“[Saudi] authorities depend on bullets and killing and imprisonment. We must depend on the roar of the word, on the words of justice.”
– Fugitive cleric Sheikh Nimr al-Nimr of Awamiyya, speaking on Saudi security services use of live fire against pro-democracy protests in the country’s Eastern Province, 4 October 2011
Saudi Arabia was unable to insulate itself from the Arab Spring. The regime’s illusion in believing its citizens would never demand reform as had their Egyptian, Bahraini and Yemeni counterparts was thoroughly dispelled last week.
The seeds of resentment and revolt in the Arabian Peninsula were planted many decades—if not centuries—earlier, and where they blossomed came as no surprise.
It was not from the quarters of Riyadh or Jeddah but rather the streets where the most disenfranchised and marginalized of Saudi society trod. It is they who were the first to rise and challenge the government-backed religious establishment who sanctioned and institutionalized the practices of bigotry and sectarianism. The victims of this pervasive, systemic discrimination are none other than the country’s Shia Muslims population—Arab Saudi citizens who have been made to feel anything but those three words.
The Saudi Shia, who comprise a mere 10-15% of the total population, reside largely in the country’s oil-rich Eastern Province (EP) yet they have reaped little of the vast wealth beneath their feet, preferentially doled out to the rest of the nation as any visitor to Qatif will testify. The Shia have brazenly defied official bans on public protests—whether in support of Gaza, Bahrain, or their own rights and freedoms. According to Human Rights Watch, more than 160 anti-regime activists have been arrested since February as a result.
So what made the demonstrations of Oct. 3-4 any different?
For the first time, Saudi security forces did not shoot over protestors’ heads, but directly at them.
And it is this fact that heralds the arrival of the Arab Spring to the Kingdom. The first sign of an entrenched regime’s fear the status quo may change is the use of live ammunition against its people as we witnessed in Tunisia, then Egypt, now Bahrain, Yemen and Syria.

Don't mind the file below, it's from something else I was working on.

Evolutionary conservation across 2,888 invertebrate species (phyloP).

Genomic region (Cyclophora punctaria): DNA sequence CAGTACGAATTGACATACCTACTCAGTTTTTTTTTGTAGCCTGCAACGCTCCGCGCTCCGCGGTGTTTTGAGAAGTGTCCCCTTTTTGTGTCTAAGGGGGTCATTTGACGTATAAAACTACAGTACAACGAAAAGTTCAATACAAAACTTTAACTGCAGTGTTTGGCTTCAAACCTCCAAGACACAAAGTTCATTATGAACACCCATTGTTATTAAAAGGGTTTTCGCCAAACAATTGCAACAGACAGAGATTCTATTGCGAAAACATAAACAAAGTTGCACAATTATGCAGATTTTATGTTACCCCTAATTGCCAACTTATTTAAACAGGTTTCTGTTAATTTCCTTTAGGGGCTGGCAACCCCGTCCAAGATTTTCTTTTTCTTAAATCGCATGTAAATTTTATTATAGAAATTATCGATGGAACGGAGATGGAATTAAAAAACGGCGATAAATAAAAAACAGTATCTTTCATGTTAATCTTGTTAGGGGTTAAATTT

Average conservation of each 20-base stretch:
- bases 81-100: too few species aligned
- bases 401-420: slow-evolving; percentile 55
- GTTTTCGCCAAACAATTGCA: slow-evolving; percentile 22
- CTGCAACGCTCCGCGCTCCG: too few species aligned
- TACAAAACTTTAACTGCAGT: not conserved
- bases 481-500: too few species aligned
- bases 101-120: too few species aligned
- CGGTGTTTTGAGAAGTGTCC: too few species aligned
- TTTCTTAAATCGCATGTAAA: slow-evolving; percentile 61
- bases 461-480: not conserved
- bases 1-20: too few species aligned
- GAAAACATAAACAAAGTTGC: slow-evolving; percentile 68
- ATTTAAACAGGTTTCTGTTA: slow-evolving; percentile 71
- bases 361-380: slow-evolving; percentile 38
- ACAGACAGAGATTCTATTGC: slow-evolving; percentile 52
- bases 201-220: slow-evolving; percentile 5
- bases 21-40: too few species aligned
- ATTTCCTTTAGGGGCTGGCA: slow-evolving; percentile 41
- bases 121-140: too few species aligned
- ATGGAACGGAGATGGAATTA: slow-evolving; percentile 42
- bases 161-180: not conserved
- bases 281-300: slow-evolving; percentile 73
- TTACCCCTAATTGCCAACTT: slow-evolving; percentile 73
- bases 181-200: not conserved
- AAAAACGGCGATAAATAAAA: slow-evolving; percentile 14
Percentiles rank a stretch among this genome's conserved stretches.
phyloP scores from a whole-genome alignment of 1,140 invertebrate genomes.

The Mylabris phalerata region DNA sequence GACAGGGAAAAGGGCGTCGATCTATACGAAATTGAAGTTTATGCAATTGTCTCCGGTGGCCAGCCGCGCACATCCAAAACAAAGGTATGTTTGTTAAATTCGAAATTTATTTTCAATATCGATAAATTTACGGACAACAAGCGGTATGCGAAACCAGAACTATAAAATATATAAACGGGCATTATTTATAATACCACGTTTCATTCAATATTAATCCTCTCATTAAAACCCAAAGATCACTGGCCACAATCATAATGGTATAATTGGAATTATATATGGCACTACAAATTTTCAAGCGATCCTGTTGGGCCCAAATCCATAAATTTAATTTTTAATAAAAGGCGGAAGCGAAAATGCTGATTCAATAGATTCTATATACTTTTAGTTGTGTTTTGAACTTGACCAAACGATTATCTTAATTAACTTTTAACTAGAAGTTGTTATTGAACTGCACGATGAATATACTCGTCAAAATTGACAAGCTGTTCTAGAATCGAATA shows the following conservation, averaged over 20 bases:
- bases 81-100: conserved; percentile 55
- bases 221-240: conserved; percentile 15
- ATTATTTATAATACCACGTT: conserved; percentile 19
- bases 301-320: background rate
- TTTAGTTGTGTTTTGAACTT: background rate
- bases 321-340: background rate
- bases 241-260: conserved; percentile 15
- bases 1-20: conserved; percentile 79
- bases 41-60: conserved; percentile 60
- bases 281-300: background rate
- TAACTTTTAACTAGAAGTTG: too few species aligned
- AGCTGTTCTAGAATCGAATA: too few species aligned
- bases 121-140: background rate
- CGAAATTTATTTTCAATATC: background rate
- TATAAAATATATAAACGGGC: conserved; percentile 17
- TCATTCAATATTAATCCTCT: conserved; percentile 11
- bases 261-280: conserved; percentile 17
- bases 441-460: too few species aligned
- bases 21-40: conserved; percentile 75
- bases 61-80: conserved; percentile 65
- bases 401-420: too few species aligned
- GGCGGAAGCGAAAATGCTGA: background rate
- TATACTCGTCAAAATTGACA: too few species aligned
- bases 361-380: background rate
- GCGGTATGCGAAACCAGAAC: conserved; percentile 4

Tensions came to a head when police arrested two elderly men as a means to coerce the surrender of their fugitive sons who were accused of taking part in anti-government rallies in March. Riots subsequently erupted in which dozens of people were injured in the cities of Awamiyya and Qatif.
As expected, the Saudis blamed the unrest on a “foreign country” (re: Iran) and questioned the loyalty of those who joined. The demeaning practice of relegating legitimate grievances to the ill-intentions of a third country can only serve to further alienate the population by casting them as the “other.” Indeed in Wahabi ideology, the Shia are considered “heretics” at best or “infidels” at worst depending on the prevailing liberalism of the day.
Patrick Cockburn has done exemplary reporting on the Arab Awakening in both Bahrain and Saudi Arabia; two countries that have otherwise received little media coverage compared with the Mideast’s other uprisings.
Cockburn candidly observed:
“There are an estimated two million Shia in Saudi Arabia, or about 10 per cent of the 23 million population, who have always been victims of discrimination so wide-ranging that it resembles apartheid against blacks in South Africa. Shia are denied access to top jobs in all walks of life and even prevented from becoming head teachers at schools teaching Shia children.”
The heavy-handed social, political and religious prejudice levied against them in all spheres of life will eventually reach a tipping point.
As Queen and David Bowie famously sang in “Under Pressure” (1981):
Pressure, pushing down on me
Pressing down on you, no man ask for
Under pressure, that burns a building down
Splits a family in two
Puts people on streets
Once people are put to streets due to insufferable pressure, they have a pesky way of staying there until justice is found.
Late reports indicate additional Saudi troops have been dispatched to the EP.
Let the flowers bloom.
Hadi Abdul Nour writes about the Middle East.